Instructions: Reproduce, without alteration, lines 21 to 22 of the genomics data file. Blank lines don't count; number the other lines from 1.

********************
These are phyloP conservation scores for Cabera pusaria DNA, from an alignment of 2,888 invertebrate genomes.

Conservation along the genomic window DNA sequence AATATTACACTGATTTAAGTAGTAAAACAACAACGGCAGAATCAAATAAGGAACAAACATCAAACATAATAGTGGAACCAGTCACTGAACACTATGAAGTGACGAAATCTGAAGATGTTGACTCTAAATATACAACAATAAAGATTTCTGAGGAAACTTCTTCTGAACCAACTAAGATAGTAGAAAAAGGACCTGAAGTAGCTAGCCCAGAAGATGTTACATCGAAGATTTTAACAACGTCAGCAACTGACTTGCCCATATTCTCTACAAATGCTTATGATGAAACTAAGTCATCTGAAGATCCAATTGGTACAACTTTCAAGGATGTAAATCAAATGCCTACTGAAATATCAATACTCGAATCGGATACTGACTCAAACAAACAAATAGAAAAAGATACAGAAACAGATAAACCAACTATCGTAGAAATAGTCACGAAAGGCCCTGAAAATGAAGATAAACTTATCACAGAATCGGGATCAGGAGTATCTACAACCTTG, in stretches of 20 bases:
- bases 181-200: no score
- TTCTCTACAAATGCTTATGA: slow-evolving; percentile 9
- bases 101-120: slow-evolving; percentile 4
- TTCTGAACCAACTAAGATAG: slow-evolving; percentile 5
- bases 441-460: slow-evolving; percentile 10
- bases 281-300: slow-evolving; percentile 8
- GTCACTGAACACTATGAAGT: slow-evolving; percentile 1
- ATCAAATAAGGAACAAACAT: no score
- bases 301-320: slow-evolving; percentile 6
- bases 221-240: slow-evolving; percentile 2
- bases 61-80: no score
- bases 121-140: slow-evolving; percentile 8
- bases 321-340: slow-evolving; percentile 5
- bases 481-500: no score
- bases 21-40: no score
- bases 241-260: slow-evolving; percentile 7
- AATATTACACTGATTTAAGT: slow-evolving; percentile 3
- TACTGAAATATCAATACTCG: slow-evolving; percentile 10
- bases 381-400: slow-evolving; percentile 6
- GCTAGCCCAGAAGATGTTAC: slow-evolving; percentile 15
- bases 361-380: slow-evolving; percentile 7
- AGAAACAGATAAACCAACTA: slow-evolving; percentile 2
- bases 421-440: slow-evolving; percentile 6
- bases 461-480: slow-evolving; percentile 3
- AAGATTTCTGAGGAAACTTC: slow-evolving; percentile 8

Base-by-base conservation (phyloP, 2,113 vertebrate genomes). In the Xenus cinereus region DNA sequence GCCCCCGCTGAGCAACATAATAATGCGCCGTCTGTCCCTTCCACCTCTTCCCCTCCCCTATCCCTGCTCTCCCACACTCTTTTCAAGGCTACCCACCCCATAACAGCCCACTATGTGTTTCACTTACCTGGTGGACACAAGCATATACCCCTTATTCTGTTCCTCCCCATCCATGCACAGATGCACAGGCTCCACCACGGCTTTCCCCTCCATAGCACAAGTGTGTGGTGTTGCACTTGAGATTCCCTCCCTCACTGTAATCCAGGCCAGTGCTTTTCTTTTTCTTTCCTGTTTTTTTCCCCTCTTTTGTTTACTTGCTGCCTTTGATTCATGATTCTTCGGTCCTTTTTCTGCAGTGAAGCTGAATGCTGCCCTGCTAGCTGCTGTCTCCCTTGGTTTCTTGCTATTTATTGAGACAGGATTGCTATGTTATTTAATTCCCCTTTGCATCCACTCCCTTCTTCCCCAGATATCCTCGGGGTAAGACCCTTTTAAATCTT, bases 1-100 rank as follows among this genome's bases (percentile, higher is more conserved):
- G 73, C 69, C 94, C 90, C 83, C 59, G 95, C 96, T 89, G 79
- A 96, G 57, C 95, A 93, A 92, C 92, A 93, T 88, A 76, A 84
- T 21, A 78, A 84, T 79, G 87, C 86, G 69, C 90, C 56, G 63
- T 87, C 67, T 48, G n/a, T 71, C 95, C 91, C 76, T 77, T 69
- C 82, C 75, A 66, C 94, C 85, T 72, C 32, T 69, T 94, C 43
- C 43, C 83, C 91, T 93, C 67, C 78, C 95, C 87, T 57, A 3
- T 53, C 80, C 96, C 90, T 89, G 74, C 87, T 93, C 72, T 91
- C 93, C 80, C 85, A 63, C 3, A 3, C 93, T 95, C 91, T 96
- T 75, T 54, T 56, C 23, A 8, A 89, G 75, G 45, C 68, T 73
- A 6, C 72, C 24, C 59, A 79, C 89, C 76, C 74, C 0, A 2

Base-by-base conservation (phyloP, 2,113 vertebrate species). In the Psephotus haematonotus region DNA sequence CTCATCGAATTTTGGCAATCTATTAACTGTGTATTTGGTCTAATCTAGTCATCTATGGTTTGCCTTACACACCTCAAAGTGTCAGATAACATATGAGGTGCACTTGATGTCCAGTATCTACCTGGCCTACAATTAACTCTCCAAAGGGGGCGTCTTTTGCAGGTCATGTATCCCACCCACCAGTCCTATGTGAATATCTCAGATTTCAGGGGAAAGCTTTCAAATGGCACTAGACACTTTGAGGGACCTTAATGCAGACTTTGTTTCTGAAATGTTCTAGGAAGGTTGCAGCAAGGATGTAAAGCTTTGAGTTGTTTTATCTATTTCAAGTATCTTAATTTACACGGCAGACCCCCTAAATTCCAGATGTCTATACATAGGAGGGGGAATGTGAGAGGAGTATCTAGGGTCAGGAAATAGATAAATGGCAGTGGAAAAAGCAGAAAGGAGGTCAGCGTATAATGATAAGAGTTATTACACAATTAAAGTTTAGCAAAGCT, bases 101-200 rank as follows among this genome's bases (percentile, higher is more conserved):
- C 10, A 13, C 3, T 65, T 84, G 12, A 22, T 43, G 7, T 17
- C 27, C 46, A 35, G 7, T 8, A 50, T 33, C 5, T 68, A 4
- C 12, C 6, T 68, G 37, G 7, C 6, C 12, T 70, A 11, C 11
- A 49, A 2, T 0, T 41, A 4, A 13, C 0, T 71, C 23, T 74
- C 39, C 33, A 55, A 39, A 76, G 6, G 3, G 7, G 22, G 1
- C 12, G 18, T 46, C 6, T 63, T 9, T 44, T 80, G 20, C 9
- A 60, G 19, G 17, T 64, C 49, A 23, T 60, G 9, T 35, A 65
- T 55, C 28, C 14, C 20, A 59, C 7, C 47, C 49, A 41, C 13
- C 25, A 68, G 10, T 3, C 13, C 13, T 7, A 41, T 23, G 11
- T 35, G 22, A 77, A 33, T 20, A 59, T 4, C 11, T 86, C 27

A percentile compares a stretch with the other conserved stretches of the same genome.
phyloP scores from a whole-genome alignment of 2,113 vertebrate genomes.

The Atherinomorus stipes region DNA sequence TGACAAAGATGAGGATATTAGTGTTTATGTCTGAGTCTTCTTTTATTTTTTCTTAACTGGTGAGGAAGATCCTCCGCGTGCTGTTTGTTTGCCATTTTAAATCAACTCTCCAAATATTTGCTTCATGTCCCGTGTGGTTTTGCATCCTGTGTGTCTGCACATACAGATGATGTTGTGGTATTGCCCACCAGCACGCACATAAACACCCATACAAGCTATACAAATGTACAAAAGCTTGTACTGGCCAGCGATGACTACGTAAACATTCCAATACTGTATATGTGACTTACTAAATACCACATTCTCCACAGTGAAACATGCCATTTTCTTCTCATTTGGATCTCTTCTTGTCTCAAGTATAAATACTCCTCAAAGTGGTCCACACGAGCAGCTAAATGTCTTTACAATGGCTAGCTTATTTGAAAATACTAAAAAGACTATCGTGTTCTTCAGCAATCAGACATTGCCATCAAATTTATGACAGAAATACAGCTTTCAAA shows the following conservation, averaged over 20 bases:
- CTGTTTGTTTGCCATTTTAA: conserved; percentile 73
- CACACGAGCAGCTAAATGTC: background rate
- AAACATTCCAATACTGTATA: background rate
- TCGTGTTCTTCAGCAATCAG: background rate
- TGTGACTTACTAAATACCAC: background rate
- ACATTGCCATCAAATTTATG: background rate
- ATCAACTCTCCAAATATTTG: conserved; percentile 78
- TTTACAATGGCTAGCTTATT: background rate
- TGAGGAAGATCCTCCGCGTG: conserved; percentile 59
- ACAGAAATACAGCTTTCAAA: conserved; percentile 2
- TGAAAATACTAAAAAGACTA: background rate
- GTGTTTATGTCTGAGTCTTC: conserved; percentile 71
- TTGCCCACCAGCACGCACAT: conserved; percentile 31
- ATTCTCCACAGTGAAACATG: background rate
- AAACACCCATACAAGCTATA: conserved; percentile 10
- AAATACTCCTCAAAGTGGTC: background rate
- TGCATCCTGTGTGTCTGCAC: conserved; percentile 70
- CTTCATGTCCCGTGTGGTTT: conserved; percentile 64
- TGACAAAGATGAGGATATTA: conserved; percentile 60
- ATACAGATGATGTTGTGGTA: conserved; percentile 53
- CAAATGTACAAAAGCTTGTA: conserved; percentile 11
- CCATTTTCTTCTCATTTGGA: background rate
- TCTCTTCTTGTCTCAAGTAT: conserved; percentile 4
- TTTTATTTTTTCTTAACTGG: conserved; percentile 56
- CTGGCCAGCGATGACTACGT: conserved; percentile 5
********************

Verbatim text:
- bases 381-400: slow-evolving; percentile 6
- GCTAGCCCAGAAGATGTTAC: slow-evolving; percentile 15